“Despite the difficulties in enacting the DEA, the recent development of a voluntary agreement is in many ways preferable, if it can be made to work. In America, that is already working well. A voluntary copyright alert programme would involve an agreement between the rights owners and the ISPs that there would be a system through which letters were issued to those identified as illegally downloading. If that can be done voluntarily, that is preferable, and we should get on with that as quickly as possible. The Committee’s report is clear: we prefer a voluntary system, but if agreement cannot be reached, the Government need to stand by to bring into force the provisions of the Digital Economy Act 2010, and to use legislation.”

In response, the Minister Ed Vaizey said:

“Perhaps that is the appropriate moment for me to pick up the point that the Select Committee Chairman made about the VCAP proposals. It has been difficult to implement the details of the Digital Economy Act 2010. The Government have not resiled from it, but there are significant technical obstacles, including the fact that we were being sued by BT and TalkTalk for at least two years from the time when it was passed. Other technical obstacles have presented themselves, and we are actively seeking to overcome them, but nevertheless we welcome the industry initiative, not only because we hope it may be up and running before the end of the year, but because it requires a partnership between both sides of the debate, and because it brings important flexibility to make it possible to adapt. I suspect that it will be easier to adapt the system as technology changes.”

You can also watch the Minister’s response from about 2 hours into this video.

With discussions seemingly only between ISPs and rights holder trade associations, there is nobody representing the public interest or overseeing how the scheme will work to that end. The government are playing the now familiar role of watching as an ‘industry initiative’ develops - allowing them to look like they’re doing something whilst disowning themselves of any responsibility. The only online reference from DCMS I can find to the voluntary scheme is in last year's policy paper, in which they say "the Government continues to implement the Digital Economy Act 2010, whilst encouraging industry-led alternatives".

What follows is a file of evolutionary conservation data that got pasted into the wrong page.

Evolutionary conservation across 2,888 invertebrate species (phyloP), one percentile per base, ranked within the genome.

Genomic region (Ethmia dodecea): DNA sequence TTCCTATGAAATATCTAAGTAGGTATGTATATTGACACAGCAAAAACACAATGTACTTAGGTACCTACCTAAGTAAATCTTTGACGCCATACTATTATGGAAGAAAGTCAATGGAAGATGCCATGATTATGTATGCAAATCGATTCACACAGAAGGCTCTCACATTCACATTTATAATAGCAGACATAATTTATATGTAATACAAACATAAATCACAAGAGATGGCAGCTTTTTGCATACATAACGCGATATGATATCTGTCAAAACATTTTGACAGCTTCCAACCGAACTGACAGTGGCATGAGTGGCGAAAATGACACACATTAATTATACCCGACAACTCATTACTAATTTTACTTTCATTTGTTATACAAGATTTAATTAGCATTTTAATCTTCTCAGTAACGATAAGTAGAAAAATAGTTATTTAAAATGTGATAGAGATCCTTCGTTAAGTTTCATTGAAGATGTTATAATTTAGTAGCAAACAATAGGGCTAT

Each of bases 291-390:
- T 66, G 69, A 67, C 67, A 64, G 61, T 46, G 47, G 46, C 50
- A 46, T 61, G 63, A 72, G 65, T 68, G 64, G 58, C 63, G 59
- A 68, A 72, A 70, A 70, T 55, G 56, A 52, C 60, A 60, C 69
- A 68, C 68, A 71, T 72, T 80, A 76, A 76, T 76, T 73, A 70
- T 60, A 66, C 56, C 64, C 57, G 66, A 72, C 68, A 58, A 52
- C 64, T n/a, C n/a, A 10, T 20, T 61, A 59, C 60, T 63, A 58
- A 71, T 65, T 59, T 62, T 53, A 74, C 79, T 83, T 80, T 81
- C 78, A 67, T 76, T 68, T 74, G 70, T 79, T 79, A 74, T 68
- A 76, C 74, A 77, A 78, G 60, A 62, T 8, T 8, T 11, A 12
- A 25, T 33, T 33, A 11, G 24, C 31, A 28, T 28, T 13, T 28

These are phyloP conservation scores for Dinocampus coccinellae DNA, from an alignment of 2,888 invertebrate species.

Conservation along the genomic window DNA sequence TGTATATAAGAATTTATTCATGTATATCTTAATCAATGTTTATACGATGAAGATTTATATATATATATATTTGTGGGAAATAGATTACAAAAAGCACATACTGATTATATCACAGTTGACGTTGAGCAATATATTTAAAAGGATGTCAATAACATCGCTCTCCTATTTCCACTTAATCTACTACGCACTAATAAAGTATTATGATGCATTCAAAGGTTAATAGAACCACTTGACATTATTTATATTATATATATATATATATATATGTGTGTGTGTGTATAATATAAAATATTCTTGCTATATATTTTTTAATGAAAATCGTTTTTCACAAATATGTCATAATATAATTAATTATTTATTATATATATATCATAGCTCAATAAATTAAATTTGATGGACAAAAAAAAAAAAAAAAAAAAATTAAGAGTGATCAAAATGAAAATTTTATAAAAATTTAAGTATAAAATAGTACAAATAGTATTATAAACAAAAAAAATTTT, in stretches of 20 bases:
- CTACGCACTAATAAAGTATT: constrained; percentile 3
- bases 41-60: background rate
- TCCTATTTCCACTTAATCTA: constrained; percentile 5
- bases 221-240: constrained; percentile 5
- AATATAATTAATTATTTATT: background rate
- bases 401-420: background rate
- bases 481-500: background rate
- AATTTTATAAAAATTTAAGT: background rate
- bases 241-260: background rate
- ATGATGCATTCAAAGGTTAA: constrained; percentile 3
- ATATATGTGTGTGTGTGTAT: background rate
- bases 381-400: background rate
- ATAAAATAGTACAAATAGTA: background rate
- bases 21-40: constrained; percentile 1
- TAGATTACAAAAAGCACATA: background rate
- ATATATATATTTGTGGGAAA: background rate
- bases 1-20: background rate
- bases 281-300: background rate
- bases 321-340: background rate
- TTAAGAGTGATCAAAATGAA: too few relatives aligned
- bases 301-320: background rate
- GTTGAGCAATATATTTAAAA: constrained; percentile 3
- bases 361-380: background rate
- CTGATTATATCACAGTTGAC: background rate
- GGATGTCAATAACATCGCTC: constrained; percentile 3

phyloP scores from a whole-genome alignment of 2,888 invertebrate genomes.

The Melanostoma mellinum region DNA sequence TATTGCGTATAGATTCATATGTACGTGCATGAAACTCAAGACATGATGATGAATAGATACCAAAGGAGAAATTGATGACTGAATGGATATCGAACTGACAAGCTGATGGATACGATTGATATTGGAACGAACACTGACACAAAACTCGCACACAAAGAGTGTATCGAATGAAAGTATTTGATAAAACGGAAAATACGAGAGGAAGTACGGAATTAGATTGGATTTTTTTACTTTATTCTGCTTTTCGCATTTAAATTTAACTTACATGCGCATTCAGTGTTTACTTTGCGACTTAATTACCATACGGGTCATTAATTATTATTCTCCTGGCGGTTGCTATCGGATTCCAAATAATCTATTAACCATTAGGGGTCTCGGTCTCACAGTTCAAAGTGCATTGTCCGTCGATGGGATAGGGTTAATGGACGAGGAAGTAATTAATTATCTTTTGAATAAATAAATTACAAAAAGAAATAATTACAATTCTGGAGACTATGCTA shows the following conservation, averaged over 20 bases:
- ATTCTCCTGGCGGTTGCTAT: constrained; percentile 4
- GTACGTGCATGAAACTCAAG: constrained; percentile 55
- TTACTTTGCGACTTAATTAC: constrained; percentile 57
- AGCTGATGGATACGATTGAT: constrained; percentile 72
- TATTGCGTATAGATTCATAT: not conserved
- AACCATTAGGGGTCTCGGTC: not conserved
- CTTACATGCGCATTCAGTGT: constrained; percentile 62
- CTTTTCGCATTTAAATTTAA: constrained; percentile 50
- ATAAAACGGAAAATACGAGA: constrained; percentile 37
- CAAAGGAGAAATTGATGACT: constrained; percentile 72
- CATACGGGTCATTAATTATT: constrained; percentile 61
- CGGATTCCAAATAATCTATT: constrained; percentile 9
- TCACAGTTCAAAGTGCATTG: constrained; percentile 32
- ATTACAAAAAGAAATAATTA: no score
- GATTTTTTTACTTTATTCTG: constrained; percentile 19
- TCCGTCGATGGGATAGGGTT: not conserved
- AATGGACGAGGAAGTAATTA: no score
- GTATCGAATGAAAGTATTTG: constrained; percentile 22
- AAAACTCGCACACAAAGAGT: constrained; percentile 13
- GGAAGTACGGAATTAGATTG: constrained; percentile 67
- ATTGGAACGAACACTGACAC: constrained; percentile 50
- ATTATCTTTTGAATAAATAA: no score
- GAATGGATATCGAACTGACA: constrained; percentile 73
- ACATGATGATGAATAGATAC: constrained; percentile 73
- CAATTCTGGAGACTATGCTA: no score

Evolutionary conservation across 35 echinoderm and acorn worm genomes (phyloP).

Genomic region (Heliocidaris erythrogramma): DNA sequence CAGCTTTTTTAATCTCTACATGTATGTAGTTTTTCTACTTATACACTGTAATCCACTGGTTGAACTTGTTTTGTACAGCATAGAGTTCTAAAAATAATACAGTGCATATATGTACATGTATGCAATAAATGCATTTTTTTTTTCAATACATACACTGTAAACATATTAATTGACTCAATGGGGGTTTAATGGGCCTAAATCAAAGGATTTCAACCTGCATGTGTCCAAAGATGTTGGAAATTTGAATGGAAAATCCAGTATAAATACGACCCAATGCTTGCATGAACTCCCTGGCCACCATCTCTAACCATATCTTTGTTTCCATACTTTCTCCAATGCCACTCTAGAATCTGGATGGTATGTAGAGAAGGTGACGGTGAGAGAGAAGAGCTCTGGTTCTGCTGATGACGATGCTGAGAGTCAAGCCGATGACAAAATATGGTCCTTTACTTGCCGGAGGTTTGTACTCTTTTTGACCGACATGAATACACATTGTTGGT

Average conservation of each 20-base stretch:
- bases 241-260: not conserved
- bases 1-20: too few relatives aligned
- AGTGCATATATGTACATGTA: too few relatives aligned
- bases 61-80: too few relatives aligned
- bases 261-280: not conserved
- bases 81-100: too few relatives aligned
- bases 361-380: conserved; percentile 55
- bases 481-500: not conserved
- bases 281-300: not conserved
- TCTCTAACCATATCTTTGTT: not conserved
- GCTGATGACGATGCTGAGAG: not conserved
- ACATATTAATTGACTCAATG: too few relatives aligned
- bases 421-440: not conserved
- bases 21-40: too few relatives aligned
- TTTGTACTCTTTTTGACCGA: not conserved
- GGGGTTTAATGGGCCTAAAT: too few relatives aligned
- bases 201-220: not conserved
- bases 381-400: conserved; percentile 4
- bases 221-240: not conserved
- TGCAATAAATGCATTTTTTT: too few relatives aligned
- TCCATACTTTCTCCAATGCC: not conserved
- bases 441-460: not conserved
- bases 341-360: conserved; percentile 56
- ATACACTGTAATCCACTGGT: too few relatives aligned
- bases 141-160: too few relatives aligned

All the familiar issues with the Digital Economy Act apply to this new scheme. For instance, what personal information will be used, and who will have access to it? What standards of evidence will rights holders use, or will ISPs demand, when allegations of infringement are made? (Lots of work, particularly by Consumer Focus, went in to looking at this issue when the Digital Economy Act was being discussed.)

Will there be any sanctions against households whose accounts have been allegedly used for infringing? Will there be any appeals process for those who feel a mistake has been made? And will the scheme include public wifi? Who is addressing any of these questions?

We did mention problems like this in our oral and written evidence to the Committee. Given we appear prominently in paragraph four of their report, it’s clear they noticed us even if they singularly failed to listen to or understand anything we actually said.

You can read our comments on the CMS Committee in our previous post, in which we explain why the parts about copyright enforcement and reform are a pretty weak effort.

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March 17, 2014 | Javier Ruiz

EU crucial vote on Net Neutrality

Net neutrality is a fundamental aspect of the Internet as we know it. Right now all bits are treated equally, so traffic from big companies like Microsoft and Facebook gets the same speed as your blogs or podcasts. Different types of traffic are sometimes optimised, for example games or video. But the idea is that nobody's traffic should be slowed down. Internet users and website owners shouldn't have to pay Internet Service Providers a premium to be given access to the Internet fast lane.

Tomorrow, 18 March 2014, the Industry (ITRE) committee of the European Parliament is voting on a proposal for a new Regulation for a Telecom Single Market that promises to enshrine net neutrality into law across the EU. The initiative is to be commended, but the current version of the text contains some very dangerous loopholes. The good news is that these could be easily fixed if MEPs struck down a couple of articles.

Specialised services

The proposed Regulation that would allow Internet providers to charge extra money for so called "specialised services", for example video-on-demand such as Netflix. Many people are worried this will lead to a two-tiered internet, where companies with deep pockets hog the fast lane, leaving the rest of us in the dust.

ISPs policing the internet

Unless the Regulation is amended, Internet Providers will be able to block content without any judicial oversight. Internet Service Providers should not be allowed to decide what content you can and cannot access.

Weakening the principle of net neutrality could make your Internet more expensive. Your bill could start looking like Sky or Virgin TV, with basic services and confusing added packages. But tinkering with net neutrality would also impact freedom of speech and plurality of the media, as independent voices struggle to reach into the mainstream.

The outcome of the vote remains uncertain and depends on the vote of a small number of MEPs who might still be swayed. For more information and If you want to take action, check out the campaign site www.savetheinternet.eu